Another social enterprise in London, Livity is a youth communications agency that co-creates campaigns and content for brands, broadcasters, charities and local and central government and seeks to achieve client objectives whilst improving the lives of young people. Projects include the award-winning Dubplate Drama, an interactive TV series, Live Magazine and clients include Coca Cola, O2, Playstation and Channel 4 Television. (HT @SamConniff, @MichelleLivity and @gavineale)
This project started in 2007 as a live improvised realtime game and multimedia event in Sydney, Australia, produced by artists Kate Richards and Martyn Coutts. Designed for four performers, four audience groups and passersby, each audience group, using their voices, directed performers to explore and undertake a series of tasks inside a new and largely unknown building, hidden from the audience’s view - and the audience tracked their performer’s progress via streamed video, audio and locative data on large exterior projection screens. The initiative has since grown in to a bigger series of participatory, locative art projects, with the second Wayfarer project taking place in Melbourne in 2009. (HT @lcarroli)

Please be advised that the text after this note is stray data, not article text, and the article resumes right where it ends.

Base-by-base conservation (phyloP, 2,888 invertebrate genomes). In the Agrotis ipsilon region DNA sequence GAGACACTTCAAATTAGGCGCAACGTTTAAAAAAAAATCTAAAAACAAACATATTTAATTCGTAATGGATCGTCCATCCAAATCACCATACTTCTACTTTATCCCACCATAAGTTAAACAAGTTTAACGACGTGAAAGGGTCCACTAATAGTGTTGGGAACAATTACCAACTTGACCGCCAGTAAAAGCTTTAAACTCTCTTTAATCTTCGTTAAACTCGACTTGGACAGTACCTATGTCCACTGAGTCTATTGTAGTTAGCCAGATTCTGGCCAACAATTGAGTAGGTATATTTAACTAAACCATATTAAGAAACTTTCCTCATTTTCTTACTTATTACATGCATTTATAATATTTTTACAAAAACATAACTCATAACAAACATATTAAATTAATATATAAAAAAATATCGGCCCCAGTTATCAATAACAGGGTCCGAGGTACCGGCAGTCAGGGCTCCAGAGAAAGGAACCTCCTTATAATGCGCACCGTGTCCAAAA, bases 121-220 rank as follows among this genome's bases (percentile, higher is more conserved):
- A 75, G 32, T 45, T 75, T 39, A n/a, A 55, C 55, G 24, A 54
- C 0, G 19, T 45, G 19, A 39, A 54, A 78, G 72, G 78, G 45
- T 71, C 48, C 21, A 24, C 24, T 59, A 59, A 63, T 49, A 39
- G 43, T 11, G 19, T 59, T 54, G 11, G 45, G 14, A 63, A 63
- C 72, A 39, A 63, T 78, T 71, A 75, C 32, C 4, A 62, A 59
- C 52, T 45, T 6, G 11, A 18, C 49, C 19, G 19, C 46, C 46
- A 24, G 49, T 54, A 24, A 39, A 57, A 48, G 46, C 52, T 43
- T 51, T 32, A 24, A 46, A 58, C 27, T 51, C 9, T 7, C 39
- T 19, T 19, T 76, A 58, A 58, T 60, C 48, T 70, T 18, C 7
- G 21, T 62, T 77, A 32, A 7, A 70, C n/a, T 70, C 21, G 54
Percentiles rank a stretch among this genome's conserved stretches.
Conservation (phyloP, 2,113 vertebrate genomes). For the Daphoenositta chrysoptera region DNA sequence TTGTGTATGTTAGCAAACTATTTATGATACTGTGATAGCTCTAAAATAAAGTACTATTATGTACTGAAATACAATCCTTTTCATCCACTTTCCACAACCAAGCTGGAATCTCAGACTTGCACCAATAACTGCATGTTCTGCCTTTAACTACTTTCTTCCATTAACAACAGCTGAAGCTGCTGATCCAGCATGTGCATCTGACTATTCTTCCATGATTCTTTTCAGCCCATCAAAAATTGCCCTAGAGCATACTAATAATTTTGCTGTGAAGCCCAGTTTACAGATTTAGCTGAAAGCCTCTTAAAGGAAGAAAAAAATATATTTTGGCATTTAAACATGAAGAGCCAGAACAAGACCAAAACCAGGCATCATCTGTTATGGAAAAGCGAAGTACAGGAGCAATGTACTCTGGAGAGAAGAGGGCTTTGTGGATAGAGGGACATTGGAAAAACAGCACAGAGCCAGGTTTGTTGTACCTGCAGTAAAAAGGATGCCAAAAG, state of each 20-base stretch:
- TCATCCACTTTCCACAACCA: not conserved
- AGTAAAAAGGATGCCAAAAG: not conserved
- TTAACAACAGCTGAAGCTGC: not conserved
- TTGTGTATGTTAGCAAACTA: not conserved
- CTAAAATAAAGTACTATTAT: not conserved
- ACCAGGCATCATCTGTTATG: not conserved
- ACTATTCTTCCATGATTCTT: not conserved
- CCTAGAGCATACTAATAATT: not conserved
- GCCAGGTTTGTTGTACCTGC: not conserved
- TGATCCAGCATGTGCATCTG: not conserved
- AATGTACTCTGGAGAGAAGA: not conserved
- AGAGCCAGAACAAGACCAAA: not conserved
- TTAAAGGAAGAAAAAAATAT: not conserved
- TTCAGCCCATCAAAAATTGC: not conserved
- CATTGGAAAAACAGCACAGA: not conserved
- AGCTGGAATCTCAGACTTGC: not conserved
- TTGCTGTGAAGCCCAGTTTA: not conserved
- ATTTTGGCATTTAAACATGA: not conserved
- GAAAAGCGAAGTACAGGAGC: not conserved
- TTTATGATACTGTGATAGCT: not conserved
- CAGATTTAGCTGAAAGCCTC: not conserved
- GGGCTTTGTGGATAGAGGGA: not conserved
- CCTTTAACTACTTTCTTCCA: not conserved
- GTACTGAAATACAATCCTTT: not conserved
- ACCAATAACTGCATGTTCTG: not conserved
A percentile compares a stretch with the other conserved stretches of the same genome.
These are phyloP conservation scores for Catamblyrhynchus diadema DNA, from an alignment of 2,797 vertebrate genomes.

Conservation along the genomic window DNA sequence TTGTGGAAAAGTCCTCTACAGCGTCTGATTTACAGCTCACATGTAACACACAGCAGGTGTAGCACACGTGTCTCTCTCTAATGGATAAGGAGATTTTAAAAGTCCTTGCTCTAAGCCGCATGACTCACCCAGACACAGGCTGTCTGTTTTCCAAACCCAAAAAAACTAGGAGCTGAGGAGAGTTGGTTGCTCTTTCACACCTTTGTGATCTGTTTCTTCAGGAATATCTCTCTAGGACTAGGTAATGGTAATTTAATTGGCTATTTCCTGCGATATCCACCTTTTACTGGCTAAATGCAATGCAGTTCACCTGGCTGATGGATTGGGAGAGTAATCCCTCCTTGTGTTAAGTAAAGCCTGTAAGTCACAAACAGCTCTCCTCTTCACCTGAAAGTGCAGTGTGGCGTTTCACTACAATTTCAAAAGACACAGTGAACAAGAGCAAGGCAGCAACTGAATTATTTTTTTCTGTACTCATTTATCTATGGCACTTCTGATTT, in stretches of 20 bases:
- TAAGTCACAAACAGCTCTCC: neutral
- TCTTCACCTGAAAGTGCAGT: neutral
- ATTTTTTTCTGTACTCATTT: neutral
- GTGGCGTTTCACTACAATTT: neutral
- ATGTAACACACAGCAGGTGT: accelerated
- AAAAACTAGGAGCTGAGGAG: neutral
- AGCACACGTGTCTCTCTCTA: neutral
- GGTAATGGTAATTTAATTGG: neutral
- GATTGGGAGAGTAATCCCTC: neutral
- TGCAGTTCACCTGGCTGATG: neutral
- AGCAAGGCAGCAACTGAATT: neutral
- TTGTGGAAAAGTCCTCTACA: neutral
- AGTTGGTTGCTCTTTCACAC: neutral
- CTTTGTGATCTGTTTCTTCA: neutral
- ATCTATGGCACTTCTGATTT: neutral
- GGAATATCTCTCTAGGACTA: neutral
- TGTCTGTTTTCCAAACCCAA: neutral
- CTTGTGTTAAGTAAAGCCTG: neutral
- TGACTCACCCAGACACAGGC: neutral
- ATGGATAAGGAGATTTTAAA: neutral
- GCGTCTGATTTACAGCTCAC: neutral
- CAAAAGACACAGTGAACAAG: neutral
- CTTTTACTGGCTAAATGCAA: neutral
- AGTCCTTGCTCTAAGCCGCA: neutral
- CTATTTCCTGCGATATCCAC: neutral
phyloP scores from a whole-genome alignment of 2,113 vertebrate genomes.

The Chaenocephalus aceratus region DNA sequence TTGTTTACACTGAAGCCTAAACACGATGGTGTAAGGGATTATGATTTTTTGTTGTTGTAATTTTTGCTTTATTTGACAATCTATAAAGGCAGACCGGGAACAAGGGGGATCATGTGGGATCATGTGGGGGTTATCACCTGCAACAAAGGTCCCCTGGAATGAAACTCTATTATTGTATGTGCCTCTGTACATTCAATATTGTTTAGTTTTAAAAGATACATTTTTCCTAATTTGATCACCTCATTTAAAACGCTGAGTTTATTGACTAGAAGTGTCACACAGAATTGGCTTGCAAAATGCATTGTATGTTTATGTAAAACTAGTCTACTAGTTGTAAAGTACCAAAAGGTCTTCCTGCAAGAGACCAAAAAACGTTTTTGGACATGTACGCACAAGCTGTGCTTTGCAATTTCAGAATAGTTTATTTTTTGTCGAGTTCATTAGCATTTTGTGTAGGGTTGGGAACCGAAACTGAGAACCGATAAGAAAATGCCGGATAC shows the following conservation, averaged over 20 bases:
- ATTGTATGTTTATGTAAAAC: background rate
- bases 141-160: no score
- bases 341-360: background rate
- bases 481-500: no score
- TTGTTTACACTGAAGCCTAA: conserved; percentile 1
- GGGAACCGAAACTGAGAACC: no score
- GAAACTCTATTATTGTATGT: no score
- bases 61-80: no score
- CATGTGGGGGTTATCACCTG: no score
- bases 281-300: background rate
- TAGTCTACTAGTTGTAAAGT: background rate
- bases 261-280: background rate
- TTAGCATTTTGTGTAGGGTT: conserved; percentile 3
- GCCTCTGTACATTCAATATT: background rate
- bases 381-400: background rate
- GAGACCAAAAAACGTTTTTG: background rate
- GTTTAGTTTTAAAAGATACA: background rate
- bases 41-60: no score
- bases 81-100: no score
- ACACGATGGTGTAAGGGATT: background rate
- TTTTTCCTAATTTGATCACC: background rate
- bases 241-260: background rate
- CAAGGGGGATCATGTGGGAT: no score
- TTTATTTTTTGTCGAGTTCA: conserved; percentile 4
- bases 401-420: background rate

What's exciting about almost all of these enterprises is that they tend to merge the profit motive with a moral imperative - and many directly confront social need through the businesses themselves.
Almost all of these ventures - in a politically non-partisan way - trigger volunteering and social action and act as touch-point for providing a public service, be it care for seniors, healthy living, food security, literacy or managing waste in the built environment.
Most are trading systems. Almost all elicit support by association. All are optimistic.
Images courtesy of 1. Viktor Vauthier, 2. uddin/elsey, 3. Buffalo ReUse, 4. consumatron, 5. Liz & Max Haarala Hamilton Photography, 6. foe, 7. Southwark Circle, 8. moleitau, 9. Bikeworks, 10. Livity website, 11. Wayfarer, MySpace